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The Effect of Sprint and Endurance Training on Electromyogram Signal Analysis by Wavelets

Huber, Cora1; Göpfert, Beat1; Kugler, Patrick Franz-Xaver2,3; von Tscharner, Vinzenz2

Journal of Strength & Conditioning Research: June 2010 - Volume 24 - Issue 6 - pp 1527-1536
doi: 10.1519/JSC.0b013e3181dc42f6
Original Research

Huber, C, Göpfert, B, Kugler, PF-X, and von Tscharner, V. The effect of sprint and endurance training on EMG signal analysis by wavelets. J Strength Cond Res 24(6): 1527-1536, 2010-The purpose of this study was to relate the spectral changes of surface electromyograms (EMGs) to training regimes. The EMGs of M. vastus medialis and M. vastus lateralis of 8 female sprint-trained and 7 female endurance-trained athletes (ST and ET athletes) were examined while performing isokinetic knee extension on a dynamometer under 4 different loading conditions (angular velocity and load). The EMG signals were wavelet transformed, and the corresponding spectra were classified using a spherical classification, support vector machines (SVMs) and mean frequencies (MFs). Consistent differences in the EMG spectra between the 2 groups were expected because of the difference in the muscle features resulting from the various training regimes. On average, the ST athletes showed a downshift in the EMG spectra compared with the ET athletes. The spectra of the ST and ET athletes were classifiable by spherical classification and SVM but not by the MF. Thus, the different shapes of the EMG spectra contained the information for the classification. The hypothesis that specific muscle differences caused by various training regimes are consistent and lead to systematic changes in surface EMG spectra was confirmed. With the availability of new apparels, ones with integrated EMG electrodes, a measurement of the EMG will be available to coaches more frequently in the near future. The classification of wavelet transformed EMGs will allow monitoring training-related spectral changes.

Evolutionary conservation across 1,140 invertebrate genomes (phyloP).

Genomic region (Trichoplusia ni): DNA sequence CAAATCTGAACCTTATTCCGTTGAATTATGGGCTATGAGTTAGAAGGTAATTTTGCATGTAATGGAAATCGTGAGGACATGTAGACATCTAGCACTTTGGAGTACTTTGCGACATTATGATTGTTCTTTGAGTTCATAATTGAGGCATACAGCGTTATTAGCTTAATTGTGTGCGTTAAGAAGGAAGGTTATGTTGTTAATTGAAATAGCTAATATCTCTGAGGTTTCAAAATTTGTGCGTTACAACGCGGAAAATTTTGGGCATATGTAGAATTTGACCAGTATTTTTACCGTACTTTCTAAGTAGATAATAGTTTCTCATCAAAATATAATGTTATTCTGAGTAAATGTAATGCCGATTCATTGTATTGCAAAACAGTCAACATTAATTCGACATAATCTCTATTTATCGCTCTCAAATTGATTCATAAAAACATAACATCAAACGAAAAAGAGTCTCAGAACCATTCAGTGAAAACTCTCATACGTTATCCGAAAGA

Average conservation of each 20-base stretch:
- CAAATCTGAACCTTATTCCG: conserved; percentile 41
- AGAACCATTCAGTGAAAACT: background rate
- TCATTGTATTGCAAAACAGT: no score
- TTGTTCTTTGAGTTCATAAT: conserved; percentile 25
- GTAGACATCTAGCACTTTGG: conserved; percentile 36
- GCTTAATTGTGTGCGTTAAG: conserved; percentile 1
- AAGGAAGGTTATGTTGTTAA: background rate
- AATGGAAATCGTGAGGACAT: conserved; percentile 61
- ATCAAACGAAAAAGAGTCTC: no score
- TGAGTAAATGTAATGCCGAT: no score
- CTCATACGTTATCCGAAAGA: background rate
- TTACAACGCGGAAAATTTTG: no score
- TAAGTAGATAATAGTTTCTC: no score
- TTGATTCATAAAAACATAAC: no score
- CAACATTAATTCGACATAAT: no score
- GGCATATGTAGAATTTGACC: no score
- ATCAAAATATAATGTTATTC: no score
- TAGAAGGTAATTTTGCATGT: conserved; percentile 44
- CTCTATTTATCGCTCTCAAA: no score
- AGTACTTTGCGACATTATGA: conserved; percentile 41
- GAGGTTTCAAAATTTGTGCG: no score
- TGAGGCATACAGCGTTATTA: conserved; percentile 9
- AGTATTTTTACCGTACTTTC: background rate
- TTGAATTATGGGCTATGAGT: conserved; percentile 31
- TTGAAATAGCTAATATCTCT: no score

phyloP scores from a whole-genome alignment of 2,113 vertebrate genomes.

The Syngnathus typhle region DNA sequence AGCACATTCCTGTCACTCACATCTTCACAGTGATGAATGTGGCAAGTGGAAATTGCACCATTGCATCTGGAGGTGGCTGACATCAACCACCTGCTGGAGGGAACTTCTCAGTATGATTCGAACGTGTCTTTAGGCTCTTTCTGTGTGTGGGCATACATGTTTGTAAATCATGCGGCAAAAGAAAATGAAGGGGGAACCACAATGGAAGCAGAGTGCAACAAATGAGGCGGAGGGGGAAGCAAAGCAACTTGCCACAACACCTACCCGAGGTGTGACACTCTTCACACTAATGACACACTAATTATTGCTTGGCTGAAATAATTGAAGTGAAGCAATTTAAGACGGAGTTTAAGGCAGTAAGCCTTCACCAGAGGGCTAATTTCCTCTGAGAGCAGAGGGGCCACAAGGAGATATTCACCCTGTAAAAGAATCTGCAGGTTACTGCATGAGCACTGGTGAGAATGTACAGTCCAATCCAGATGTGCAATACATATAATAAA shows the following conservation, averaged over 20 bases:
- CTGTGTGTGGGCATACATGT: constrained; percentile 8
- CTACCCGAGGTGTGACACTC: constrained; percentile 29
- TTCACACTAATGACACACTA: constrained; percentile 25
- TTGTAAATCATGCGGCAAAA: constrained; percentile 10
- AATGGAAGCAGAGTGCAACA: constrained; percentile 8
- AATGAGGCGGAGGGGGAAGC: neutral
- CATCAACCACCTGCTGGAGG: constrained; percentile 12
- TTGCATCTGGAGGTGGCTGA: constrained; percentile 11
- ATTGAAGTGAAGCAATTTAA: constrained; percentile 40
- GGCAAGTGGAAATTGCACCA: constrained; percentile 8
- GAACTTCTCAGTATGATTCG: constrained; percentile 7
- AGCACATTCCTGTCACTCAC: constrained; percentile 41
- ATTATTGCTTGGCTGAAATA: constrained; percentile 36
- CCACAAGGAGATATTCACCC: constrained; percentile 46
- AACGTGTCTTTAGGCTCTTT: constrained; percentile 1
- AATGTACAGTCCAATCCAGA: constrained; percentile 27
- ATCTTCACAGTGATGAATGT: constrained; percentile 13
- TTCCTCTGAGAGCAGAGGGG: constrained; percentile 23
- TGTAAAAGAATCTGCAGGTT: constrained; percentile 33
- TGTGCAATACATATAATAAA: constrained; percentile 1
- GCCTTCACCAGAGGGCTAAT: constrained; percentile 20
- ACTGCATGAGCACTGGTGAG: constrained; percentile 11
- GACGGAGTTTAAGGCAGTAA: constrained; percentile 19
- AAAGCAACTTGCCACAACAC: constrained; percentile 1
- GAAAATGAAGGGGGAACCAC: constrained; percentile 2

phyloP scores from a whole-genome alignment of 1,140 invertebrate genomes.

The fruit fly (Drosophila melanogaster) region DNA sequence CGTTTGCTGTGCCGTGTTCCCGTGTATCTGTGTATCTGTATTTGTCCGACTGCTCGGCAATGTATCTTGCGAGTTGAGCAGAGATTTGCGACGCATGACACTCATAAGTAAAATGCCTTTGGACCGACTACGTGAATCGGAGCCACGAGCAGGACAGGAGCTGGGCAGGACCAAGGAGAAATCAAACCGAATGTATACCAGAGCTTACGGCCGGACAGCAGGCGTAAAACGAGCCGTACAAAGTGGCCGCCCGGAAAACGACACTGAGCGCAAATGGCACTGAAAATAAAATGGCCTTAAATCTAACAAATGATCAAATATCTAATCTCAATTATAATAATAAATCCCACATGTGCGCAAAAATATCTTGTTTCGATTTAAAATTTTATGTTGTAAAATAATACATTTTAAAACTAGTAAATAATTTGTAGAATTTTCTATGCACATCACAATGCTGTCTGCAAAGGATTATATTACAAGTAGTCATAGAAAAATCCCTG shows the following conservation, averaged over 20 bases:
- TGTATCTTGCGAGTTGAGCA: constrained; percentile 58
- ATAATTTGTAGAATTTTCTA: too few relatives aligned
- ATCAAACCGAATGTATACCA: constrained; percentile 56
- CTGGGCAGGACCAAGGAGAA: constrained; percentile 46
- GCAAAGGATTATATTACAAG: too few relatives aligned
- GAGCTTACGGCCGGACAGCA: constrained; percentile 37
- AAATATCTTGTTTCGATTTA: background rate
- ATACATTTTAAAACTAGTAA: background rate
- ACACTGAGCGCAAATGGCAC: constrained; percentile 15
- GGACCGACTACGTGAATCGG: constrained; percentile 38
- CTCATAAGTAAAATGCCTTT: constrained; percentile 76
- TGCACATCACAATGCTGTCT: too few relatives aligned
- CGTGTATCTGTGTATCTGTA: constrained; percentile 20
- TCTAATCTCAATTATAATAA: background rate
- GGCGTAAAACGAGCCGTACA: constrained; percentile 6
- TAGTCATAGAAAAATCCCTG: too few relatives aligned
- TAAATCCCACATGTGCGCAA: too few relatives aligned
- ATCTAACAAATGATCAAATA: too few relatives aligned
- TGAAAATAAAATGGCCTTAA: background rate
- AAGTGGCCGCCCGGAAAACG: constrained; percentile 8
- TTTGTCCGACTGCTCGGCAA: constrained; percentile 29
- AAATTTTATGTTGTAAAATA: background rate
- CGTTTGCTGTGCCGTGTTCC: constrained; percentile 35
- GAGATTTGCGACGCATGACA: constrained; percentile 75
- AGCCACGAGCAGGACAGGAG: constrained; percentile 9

1Laboratory of Biomechanics and Biocalorimetry (LOB2), University of Basel, Basel, Switzerland; 2Human Performance Laboratory, Faculty of Kinesiology, The University of Calgary, Calgary, Alta, Canada; and 3Pattern Recognition Laboratory, Department of Computer Science, University of Erlangen-Nuremberg, Erlangen, Germany

Address correspondence to Cora Huber,

© 2010 National Strength and Conditioning Association